The Kabbalah, long rumoured to be linked to the Tarot, is shown to come from the same sources, and originally had eight, not ten, sefiroth. The visual evidence alone is overwhelming: the mystery of where the Tarot comes from has been definitively solved.
This book about the Tarot is fascinating if you are interested in unlocking the secrets hidden in them. I generally use and teach from the Rider-Waite deck because it is full of Jungian symbolism, kabala, astrology, and more. However, this book has opened my eyes to more. I found this a difficult book to read because it isn't organized in a way that makes it easy, I'm guessing on purpose.
Many years ago, I was a student of the teachings of Blavatsky, Alice Bailey, et al and I found his style of writing reminiscent of that, only easier to understand. I am a fan of Rumi and Swift makes a lot of references to the Tarot and Rumi. Other correlations, to Sufism, the Babylonian cylinders, Gurdjieff, and Taoism, plus others paints a deep and rich picture of the power of the Tarot to help us with deep self-understanding and personal growth.
I would love it if this book's illustrations were in color and bigger since visuals are such an important part of the learning.
About the Author:
I am a native of St. Catharines, Ontario. I studied humanities at Brock University for two years, and then transferred to the University of Toronto, where my reading included Sufism and Classical Persian (the latter under the late G.M. Wickens, translator of Persian Classics for UNESCO), and from which I graduated. My exposure to the Gurdjieff teachings dates from my sixteenth year, and it led to an interest in Sufism.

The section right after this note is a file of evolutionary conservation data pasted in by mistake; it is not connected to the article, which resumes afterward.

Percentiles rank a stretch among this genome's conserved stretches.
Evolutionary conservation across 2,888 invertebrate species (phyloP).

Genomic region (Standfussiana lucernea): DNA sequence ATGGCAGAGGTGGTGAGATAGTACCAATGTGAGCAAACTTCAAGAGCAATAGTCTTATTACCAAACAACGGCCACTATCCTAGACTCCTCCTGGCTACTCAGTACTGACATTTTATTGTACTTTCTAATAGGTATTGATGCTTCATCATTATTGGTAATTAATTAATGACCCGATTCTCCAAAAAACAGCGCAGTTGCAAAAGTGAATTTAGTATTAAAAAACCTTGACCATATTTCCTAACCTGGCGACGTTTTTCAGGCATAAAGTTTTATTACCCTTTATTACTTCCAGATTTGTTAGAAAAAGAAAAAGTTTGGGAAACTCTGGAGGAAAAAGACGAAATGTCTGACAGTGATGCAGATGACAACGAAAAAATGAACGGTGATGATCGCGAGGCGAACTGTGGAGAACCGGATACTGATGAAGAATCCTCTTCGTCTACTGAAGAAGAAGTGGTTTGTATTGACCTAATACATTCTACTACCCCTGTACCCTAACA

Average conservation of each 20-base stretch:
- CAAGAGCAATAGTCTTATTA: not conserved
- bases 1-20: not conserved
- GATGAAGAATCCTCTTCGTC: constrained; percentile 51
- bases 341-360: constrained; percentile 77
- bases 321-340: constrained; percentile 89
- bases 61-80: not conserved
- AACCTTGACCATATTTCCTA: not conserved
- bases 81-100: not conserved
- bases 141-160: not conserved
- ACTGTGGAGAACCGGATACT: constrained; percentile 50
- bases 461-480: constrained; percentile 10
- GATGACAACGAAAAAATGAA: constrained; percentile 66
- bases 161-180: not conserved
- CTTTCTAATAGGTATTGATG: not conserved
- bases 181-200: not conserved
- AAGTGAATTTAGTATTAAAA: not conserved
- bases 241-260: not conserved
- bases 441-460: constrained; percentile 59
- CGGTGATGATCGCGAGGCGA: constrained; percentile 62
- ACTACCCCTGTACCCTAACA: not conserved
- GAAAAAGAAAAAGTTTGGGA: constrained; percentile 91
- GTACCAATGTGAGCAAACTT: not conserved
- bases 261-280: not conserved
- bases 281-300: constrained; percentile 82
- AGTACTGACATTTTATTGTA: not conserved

I have dual Canadian and UK citizenship, and I lived for some 13 years in London, working in a series of jobs: eventually in the editing departments of various publishers or doing freelance editing and proofreading and, finally, as Editor of the Services Resettlement Bulletin for the Ministry of Defence. I studied Arabic in evening classes at what was then the Polytechnic of Central London School of Languages.
A short novel I wrote in the 1980s about a Britain of the not-too-distant future under nuclear attack had fallout shelters and the wisdom of having them as prominent themes. It was eventually published by a small press in northern Ontario. Unfortunately they did little to promote it, few copies were sold, and it is now out of print.
In Canada again I pursued my interest in alternative medicine, especially Traditional Chinese Medicine. Like so many others I had to deal with the circumstances produced by the so-called "Common Sense Revolution" of the Ontario Conservatives. In due course I resumed freelance publishing work.
Articles I researched and wrote on international local government appeared on websites run out of London by someone I worked for briefly when I lived there. A graduate student at Cambridge University told me that my explanations of certain issues were the clearest he had ever read. Some of those articles have been reproduced elsewhere.
I score extraordinarily high on clerical perception tests. A way to knowingly benefit from this continues to elude me.
The contents of Mirror of the Free are the product of my own independent and privately pursued research over a number of years.
Publisher: John Hunt Publishing; Reprint edition (November 16, 2011)
Available from: Dodona Books and other retail and online booksellers